Two Swiss politicians from Zurich, Thomas Hardegger and Priska Seiler Graf, are calling for short-haul flights to be taxed, a move they think would push people away from flying and towards train travel. They want an end to the uncontrolled increase in air travel and the emissions it generates.
In 2010, the average distance flown by a resident of Switzerland was 5,200 km. By 2015, the same figure had risen to close to 9,000 km, a 73% rise, according to numbers from the Swiss Federal Statistical Office. 79% of all passengers flying from a Swiss airport in 2015 left on flights to somewhere else in Europe.
According to WWF, Swiss residents fly twice as often as their neighbours, making them world leaders. The organisation says a short roundtrip flight could emit as much as a year of driving a car. And while car drivers pay lots of tax when the fill up, airlines and their passengers pay none.
Speaking to parliament, Hardegger called on the Federal Council, Switzerland’s executive body, to take steps to reduce the number of short-haul air travellers. He thinks many of these journeys could be made by train, a more environmentally friendly form of transport.
His colleague Priska Seiler Graf asked what measures the government had in mind for pushing travellers towards train travel. She said “flights are so ridiculously cheap that some fly every weekend, when for a journey of 500 km, they could easily catch a train.” According to Seiler Graf, flights between Zurich and Geneva make no sense.
Travellers would be more likely to choose the train if it were cheaper than flying. Swiss Rail is heavily supported by Swiss taxpayers. The company’s annual return shows public subsidies of more than CHF 13 billion for 2016. Cuts in train fares would most likely result in taxpayers subsidising train travellers more than they already do, not a great deal for taxpayers who rarely travel.
The other alternative would be to make flights more expensive. Seiler Graf said that one possibility would be to add a tax to plane tickets. She thinks hitting wallets is the best way change behaviour. Thomas Hardegger reminded the government that the current price of flights does not reflect their environmental cost. In addition, he pointed out that the Federal Council must take measures to implement the Paris agreement.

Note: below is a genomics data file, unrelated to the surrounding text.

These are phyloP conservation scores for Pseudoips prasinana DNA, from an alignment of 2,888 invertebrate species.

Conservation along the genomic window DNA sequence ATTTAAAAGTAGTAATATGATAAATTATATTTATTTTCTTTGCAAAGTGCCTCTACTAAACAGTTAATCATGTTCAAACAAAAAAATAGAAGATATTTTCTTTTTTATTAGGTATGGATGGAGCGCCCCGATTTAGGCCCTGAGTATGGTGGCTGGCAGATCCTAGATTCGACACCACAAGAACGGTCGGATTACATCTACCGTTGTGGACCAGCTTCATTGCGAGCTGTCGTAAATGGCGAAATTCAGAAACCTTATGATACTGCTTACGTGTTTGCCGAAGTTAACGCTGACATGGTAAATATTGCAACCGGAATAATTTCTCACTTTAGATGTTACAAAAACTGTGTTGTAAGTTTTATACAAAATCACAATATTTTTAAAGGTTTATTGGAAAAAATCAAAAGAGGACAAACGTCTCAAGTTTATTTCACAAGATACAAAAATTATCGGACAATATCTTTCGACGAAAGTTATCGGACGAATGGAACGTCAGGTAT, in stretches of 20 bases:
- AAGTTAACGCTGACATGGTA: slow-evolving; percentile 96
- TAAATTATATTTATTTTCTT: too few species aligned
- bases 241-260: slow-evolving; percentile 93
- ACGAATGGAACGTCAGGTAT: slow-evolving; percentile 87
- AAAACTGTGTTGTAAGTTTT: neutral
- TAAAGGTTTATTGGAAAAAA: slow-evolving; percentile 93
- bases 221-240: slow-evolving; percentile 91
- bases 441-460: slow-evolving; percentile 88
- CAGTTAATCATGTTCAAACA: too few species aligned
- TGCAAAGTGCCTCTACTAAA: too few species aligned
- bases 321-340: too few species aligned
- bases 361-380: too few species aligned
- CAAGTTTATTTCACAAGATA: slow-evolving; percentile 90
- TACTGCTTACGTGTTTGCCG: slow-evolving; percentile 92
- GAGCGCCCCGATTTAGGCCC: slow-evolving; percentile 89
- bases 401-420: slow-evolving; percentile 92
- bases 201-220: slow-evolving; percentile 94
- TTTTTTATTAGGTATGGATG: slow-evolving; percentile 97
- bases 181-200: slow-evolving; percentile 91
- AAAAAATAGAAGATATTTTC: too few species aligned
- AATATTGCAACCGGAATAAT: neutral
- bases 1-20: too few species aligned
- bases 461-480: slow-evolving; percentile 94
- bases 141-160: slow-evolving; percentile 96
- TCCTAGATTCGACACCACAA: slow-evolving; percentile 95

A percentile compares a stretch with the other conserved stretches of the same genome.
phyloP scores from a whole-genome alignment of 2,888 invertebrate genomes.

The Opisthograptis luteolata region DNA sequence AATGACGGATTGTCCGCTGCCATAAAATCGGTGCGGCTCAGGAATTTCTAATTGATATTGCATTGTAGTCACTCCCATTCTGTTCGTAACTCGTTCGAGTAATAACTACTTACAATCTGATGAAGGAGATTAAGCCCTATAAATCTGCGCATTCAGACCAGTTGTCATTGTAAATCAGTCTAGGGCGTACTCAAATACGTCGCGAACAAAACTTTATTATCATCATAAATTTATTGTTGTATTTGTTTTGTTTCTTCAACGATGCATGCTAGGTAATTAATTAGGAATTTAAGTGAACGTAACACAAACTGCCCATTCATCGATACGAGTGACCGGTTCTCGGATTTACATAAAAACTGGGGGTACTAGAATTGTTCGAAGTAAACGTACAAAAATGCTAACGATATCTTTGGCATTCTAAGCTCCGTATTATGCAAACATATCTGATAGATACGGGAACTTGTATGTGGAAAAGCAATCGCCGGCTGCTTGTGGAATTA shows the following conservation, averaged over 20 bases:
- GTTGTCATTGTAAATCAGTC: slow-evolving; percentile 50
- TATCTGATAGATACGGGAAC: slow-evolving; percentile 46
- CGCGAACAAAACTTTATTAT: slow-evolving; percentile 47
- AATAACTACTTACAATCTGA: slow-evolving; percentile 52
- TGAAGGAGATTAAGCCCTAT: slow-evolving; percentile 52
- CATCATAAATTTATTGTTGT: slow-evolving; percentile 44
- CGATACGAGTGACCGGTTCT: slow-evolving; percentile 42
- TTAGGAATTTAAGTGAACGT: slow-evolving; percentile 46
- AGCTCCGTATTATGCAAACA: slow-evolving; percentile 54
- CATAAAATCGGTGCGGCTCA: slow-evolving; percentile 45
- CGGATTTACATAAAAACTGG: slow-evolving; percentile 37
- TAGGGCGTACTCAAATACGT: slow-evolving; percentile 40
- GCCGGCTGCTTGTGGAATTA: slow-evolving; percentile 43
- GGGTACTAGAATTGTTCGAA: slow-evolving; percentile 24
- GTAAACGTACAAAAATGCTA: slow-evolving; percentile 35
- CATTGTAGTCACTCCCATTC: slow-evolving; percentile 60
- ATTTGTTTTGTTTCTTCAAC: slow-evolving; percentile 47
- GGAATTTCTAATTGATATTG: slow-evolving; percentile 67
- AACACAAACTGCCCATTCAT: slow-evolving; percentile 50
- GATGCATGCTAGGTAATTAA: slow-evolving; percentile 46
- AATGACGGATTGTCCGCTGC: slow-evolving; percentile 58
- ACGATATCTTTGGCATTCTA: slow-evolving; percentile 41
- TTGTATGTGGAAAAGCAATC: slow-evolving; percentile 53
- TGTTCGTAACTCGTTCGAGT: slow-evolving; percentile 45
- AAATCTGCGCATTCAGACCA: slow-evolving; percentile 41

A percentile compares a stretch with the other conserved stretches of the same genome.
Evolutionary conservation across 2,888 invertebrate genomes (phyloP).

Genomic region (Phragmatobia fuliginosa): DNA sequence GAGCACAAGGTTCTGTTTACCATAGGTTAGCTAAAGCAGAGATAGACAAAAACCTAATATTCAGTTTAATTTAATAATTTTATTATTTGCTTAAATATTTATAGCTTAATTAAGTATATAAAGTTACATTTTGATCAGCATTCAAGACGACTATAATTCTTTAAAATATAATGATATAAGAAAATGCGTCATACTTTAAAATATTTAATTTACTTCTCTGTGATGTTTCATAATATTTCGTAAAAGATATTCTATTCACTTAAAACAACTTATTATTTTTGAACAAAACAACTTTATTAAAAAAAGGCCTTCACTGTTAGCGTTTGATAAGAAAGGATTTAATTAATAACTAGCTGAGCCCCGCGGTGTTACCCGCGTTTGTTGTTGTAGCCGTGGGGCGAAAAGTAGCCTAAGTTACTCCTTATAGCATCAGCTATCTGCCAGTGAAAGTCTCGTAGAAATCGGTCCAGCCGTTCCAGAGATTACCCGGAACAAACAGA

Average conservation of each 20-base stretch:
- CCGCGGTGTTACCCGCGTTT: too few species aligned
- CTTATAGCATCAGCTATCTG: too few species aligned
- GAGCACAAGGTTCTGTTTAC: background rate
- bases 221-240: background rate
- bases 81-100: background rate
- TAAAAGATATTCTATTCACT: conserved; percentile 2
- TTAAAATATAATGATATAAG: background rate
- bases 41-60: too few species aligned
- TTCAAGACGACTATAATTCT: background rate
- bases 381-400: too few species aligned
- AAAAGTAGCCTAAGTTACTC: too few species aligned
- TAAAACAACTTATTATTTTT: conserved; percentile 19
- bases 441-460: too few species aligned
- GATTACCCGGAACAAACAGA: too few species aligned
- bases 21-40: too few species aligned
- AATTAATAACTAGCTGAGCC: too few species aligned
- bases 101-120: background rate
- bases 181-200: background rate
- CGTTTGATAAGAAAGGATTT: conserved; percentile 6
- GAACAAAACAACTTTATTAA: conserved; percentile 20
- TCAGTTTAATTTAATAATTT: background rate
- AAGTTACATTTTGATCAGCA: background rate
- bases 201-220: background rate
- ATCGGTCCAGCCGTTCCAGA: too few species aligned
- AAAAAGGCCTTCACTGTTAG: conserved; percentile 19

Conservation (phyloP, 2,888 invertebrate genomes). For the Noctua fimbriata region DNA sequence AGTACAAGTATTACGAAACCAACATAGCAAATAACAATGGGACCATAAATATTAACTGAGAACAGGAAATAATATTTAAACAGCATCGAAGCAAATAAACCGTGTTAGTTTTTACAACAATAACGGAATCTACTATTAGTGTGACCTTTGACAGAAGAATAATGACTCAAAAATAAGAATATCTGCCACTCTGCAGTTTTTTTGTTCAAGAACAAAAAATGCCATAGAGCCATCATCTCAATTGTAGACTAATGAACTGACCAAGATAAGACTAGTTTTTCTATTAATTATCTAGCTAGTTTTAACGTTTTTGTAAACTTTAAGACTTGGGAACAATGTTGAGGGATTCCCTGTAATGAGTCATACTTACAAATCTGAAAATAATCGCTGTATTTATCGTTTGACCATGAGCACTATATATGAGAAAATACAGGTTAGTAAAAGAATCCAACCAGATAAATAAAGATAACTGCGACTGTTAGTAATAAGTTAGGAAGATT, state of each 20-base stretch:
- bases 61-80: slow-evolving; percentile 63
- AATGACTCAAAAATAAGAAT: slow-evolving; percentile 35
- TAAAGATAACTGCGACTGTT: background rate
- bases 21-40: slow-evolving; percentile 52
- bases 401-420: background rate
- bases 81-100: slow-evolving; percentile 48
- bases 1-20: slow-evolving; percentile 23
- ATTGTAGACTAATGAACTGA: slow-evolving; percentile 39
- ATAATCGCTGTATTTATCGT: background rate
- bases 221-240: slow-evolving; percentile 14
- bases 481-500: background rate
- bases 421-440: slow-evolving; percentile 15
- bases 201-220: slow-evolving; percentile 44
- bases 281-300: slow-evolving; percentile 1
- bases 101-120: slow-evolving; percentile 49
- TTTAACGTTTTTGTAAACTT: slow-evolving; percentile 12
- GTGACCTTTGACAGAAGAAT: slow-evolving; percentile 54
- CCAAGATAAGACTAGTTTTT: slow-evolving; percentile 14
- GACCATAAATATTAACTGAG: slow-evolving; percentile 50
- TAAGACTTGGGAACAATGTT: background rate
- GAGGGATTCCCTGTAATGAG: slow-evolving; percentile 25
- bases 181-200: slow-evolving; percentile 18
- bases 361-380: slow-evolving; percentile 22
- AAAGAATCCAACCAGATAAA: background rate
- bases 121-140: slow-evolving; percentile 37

Other politicians, such as Christian Wasserfallen, think the public should be free to choose. He thinks Switzerland would be shooting itself in the foot by introducing such a tax. He thinks global actions rather than local ones are what is needed to protect the environment.
Karin Müller, a spokesperson for the airline Swiss, warned against taxes on short-haul flights. “If we want Switzerland to focus on long-haul flights, we’d need to fill planes with transit passengers. Without short-haul flights this wouldn’t work.”
On 14 June 2107, Easyjet announced the delivery of its first Airbus A320neo in Toulouse. According to the airline, the new aircraft consumes up to 15% less fuel and is 50% quieter on take off.
While new aircraft such as these will help to reduce emissions, it is difficult to see how they could make any headway on reducing greenhouse gas emissions if average air miles flown increase by 73% every five years.
Given we all share the air, perhaps one day, flying somewhere for a weekend will become as socially unacceptable as farting in an elevator. But don’t hold your breath.